The state of the nation’s children’s dental health never seems far from the headlines. Although the NHS insists there has been a vast improvement over the past decade, the fact that nearly 26,000 five-to-nine year olds were admitted to hospital for tooth decay in England in 2013-14[i], means the time for action is now. But a focused, multi-agency approach, based on education and prevention, must consider how a child’s needs change as they grow older and move into adolescence.
Just like other life stages, hormones play a significant part, making a good oral health routine crucial. Research has shown that puberty’s rush of ‘sex hormones’ affects the periodontium.[ii] This is an unavoidable factor; as for an ‘avoidable’ one, a smoking habit usually starts, and gets established, during adolescence, and obviously has many serious consequences for dental and systemic health.
Like smoking, eating disorders are often initiated during the teenage years. Individuals who develop bulimia nervosa may experience acid erosion to the surface of the teeth as a result of vomiting. Anorexia nervosa can lead to increased caries, xerostomia and osteoporosis due to a lack of essential nutrients.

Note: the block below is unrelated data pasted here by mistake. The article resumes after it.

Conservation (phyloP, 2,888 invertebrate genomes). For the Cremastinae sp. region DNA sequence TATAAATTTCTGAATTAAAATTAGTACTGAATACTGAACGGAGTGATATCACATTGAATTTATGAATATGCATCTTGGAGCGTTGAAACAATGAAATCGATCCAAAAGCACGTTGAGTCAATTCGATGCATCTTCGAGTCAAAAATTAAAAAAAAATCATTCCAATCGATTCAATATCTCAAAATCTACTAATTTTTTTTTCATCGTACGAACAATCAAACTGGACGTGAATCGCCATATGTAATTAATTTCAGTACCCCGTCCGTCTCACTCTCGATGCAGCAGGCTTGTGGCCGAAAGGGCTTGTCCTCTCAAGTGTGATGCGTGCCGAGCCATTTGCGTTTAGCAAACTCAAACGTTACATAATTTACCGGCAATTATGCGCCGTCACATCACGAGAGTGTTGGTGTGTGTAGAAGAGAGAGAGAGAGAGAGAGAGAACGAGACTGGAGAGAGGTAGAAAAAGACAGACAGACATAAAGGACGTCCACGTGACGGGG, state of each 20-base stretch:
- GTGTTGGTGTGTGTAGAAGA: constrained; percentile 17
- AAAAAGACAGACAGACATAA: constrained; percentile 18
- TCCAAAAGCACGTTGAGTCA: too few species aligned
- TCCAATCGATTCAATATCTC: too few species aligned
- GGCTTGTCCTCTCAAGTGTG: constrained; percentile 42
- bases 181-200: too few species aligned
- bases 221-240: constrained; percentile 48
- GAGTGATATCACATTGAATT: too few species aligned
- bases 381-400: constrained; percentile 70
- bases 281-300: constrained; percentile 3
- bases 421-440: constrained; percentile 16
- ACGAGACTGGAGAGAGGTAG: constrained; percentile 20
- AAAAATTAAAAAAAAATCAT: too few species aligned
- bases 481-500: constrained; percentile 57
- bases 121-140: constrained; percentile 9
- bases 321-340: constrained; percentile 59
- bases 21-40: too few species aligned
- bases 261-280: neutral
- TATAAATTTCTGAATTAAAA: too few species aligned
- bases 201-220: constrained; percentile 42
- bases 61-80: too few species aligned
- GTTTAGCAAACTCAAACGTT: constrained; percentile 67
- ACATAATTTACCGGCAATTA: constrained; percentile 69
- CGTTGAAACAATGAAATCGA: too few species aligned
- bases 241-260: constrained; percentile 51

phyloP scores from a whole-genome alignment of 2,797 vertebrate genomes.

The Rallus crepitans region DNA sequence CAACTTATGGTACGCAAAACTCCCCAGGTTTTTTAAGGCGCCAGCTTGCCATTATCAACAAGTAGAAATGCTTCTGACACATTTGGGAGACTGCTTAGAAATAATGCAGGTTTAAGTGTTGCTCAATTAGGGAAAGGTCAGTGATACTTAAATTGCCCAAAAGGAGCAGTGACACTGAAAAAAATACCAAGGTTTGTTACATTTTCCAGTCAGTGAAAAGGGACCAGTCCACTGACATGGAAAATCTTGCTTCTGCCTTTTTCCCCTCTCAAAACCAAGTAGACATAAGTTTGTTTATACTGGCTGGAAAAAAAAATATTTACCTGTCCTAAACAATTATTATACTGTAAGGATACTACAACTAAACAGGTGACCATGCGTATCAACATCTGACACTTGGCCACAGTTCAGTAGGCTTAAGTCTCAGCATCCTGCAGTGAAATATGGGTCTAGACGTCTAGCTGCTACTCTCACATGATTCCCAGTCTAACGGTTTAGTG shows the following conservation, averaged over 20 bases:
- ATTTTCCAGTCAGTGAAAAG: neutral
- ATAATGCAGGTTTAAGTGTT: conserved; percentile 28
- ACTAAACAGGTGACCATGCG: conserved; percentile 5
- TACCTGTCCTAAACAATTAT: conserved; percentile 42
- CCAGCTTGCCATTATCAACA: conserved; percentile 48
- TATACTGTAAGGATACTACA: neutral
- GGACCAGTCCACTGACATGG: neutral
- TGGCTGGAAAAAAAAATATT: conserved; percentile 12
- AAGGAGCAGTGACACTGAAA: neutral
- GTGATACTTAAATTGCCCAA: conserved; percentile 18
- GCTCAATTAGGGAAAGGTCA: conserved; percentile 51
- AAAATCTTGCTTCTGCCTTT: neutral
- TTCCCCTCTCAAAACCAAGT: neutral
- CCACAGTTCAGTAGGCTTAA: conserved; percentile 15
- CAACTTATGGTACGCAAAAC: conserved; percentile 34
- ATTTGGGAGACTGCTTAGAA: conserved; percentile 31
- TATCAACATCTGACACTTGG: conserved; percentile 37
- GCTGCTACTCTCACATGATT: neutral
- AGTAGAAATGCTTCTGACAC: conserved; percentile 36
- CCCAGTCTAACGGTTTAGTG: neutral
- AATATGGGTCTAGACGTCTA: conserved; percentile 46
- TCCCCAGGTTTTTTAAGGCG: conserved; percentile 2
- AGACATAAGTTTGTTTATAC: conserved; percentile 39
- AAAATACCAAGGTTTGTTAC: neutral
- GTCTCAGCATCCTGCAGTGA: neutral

Energy drinks are popular during examination time as they are marketed as boosting energy, decreasing fatigue and enhancing concentration. However, they are often full of sugar, too. Skipping breakfast – or grabbing something unhealthy on-the-go – is also common. New research has shown that teens are twice as likely to suffer from halitosis if they miss breakfast[iii] and, with these years being a defining time socially, bad breath can be a great motivational tool to trigger better oral care!
With finances also likely to be an issue we need to look at simple, cost-effective ways to boost teens’ dental health between appointments. Education about the causes of halitosis, proper brushing techniques and the dangers of smoking of course are important, but they could add some adjunctive products, too, such as CB12 mouth rinse and Boost chewing gum which are clinically proven to neutralise the gases that cause halitosis and keep the the mouth fresh all day.
With such a drive to improve children’s dental health, we much not forget what comes after. Late adolescence is full of social, psychological and financial pressures and regular trips to the dentist are unlikely to be a priority, especially if an individual has just left home for the first time. The best solutions are always the simple ones, and no one wants to be known as the person with bad teeth or breath! Guidance and support is not just for kids, and will provide life-long benefits.
For more information on CB12 and the extensive research behind it, please visit www.cb12.co.uk
[ii] Apoorva, S. M., and A. Suchetha. "Effect of sex hormones on periodontium."Indian J. Dent. Sci 2 (2010): 36-40.
[iii] RANI H et al (2015) ‘Oral malodour among adolescents and its association with health behaviour and oral health status’, International Journal of Dental Hygiene, 2015